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Bronchitis is an inflammation of the large breathing tubes (airways) that are called bronchi, which causes increased production of mucus and other changes. Although there are several different types of bronchitis, the two most common are acute and chronic (primarily affects adults).
Acute bronchitis is the inflammation of mucous membranes of the bronchial tubes.
Acute bronchitis is usually caused by infectious agents such as bacteria or viruses. It may also be caused by physical or chemical agents - dusts, allergens, strong fumes, and those from chemical cleaning compounds, or tobacco smoke. (Acute asthmatic bronchitis may happen as the result of an asthma attack, or it may be the cause of an asthma attack.)
In children, the most common cause of bronchitis is a virus, although in children over 6 years of age, it can be caused by bacteria. Acute bronchitis is usually a mild condition.
Acute bronchitis may follow the common cold or other viral infections in the upper respiratory tract. It may also occur in children with chronic sinusitis, allergies, or those with enlarged tonsils and adenoids. Pneumonia is a complication that can follow bronchitis.
The following are the most common symptoms for acute bronchitis. However, each child may experience symptoms differently. Symptoms may include:
- runny nose, usually before a cough starts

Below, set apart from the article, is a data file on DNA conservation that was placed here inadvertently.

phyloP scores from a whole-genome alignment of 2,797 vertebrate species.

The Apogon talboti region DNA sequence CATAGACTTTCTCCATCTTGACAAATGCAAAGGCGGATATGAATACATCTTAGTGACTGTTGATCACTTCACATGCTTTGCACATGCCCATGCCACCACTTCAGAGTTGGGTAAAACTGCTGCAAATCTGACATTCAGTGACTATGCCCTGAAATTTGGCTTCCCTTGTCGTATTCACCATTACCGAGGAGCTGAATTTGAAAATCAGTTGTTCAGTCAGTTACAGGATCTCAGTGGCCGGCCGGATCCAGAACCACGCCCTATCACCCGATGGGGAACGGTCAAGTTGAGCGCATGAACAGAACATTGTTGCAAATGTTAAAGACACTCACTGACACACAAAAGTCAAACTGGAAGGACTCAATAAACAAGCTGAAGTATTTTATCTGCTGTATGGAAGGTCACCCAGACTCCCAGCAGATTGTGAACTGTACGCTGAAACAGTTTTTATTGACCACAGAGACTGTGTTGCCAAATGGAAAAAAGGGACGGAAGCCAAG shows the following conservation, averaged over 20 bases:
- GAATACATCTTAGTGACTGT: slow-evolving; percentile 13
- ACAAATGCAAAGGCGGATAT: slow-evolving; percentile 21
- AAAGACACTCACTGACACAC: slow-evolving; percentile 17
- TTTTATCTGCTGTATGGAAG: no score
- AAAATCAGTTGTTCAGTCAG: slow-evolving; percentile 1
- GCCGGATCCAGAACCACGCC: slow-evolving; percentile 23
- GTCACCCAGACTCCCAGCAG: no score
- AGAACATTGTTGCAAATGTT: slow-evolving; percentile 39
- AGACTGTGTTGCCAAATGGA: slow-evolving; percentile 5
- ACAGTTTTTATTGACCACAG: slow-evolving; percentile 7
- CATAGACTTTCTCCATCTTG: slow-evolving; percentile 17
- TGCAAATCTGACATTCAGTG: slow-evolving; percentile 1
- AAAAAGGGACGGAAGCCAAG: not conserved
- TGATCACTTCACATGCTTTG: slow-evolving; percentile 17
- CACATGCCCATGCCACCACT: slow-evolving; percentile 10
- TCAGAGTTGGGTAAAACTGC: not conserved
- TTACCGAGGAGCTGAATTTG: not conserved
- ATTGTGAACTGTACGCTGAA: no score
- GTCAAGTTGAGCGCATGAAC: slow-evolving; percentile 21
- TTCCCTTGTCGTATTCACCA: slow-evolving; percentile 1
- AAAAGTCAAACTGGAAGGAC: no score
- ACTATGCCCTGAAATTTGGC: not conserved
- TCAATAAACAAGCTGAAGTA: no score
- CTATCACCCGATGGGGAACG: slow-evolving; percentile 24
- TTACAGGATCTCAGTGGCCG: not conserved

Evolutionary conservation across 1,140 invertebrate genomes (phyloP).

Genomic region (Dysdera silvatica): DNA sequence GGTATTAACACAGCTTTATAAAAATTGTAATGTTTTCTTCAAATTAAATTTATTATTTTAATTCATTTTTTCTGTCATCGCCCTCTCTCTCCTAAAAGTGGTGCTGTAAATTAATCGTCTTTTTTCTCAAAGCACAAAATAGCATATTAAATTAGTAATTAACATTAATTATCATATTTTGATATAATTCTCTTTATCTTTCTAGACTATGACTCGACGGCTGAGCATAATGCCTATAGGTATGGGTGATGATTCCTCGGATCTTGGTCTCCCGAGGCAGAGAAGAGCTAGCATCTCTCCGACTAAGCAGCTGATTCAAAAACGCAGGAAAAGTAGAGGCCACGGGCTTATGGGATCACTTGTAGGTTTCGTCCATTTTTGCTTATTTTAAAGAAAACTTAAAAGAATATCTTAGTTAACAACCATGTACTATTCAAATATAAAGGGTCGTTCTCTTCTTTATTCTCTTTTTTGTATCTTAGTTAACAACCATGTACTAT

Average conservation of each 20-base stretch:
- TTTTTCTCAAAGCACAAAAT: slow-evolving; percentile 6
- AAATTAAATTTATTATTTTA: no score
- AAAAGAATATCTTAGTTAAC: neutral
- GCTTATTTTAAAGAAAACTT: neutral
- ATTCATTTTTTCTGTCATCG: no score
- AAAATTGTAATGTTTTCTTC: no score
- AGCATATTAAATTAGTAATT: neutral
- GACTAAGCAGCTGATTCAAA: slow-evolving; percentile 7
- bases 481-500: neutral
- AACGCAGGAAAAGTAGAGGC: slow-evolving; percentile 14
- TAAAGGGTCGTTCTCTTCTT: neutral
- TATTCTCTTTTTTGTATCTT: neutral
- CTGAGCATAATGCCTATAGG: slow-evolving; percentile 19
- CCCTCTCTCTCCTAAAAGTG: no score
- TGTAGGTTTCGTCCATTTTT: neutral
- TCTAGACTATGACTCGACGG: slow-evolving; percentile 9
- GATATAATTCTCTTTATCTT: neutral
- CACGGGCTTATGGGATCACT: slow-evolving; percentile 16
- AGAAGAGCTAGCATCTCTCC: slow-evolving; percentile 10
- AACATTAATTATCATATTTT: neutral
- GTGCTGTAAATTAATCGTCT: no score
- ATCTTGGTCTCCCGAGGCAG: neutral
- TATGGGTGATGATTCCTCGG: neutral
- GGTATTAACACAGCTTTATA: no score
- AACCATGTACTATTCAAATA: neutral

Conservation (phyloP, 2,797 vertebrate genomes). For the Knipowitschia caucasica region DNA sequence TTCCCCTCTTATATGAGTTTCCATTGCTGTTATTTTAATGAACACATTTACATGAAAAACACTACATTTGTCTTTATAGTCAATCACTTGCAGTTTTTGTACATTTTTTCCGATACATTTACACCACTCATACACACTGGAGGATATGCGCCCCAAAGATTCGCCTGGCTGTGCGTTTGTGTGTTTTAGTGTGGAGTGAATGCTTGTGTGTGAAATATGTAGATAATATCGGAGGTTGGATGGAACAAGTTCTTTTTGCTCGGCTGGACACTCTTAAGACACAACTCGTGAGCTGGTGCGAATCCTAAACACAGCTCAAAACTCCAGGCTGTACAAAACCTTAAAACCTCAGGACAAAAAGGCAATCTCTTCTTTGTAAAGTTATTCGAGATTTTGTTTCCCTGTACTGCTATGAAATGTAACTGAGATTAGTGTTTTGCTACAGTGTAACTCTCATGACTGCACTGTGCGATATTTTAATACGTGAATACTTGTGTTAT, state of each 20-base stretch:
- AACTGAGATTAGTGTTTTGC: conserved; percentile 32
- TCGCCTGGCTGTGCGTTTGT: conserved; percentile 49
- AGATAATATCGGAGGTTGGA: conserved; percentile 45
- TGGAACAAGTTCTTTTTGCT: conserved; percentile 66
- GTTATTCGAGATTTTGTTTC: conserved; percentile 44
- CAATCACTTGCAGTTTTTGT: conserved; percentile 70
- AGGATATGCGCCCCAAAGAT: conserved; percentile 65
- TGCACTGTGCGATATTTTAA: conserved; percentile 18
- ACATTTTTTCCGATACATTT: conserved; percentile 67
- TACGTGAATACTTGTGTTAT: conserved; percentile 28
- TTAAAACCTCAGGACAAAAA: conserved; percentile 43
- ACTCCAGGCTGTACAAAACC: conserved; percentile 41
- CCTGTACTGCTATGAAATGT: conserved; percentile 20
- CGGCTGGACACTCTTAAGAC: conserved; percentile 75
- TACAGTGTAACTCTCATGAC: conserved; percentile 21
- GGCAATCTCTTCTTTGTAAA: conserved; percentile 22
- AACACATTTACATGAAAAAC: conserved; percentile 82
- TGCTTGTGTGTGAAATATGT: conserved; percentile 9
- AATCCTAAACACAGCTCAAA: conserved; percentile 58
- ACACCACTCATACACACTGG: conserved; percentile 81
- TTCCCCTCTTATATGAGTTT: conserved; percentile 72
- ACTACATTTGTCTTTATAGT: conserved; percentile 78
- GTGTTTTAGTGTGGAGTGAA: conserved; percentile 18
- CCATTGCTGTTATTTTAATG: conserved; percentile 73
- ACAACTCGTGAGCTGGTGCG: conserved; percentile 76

- malaise (an overall body discomfort or not feeling well)
- slight fever
- back and muscle pain
- sore throat
In the earlier stages of the condition, children may experience a dry, non-productive cough which progresses later to an abundant mucus-filled cough. Younger children may have some vomiting or gagging with the cough. The symptoms of bronchitis usually last seven to 14 days, but may also persist for three to four weeks.
The symptoms of acute bronchitis may resemble other conditions or medical problems. Consult your child's physician for a diagnosis.
Bronchitis is usually diagnosed solely on the history and physical examination of the child. Many tests may be ordered to rule out other diseases, such as pneumonia or asthma. In addition, the following tests may be ordered to help confirm diagnosis:
- chest x-rays - a diagnostic test which uses invisible electromagnetic energy beams to produce images of internal tissues, bones, and organs onto film.
- blood tests
- pulse oximetry - an oximeter is a small machine that measures the amount of oxygen in the blood. To obtain this measurement, a small sensor (like a Band-Aid) is taped onto a finger or toe. When the machine is on, a small red light can be seen in the sensor. The sensor is painless and the red light does not get hot.
- sputum cultures
- lung tests
Specific treatment for acute bronchitis will be determined by your child's physician based on:
- your child's age, overall health, and medical history
- extent of the condition
- your child's tolerance for specific medications, procedures, or therapies
- expectations for the course of the condition
- your opinion or preference
In many cases, antibiotic treatment is not necessary to treat acute bronchitis, since most of the infections are caused by viruses. Even children who have been coughing for longer that eight to 10 days usually do not need antibiotics. Most of the treatment is supportive of the symptoms your child may have, and may include:
- analgesics, such as acetaminophen (for fever and discomfort)
- cough medicine
- increased fluid intake
- cool mist humidifier in the room may be helpful
Antihistamines should be avoided, in most cases, because they dry up the secretions and can make the cough worse.
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Online Resources of Respiratory Disorders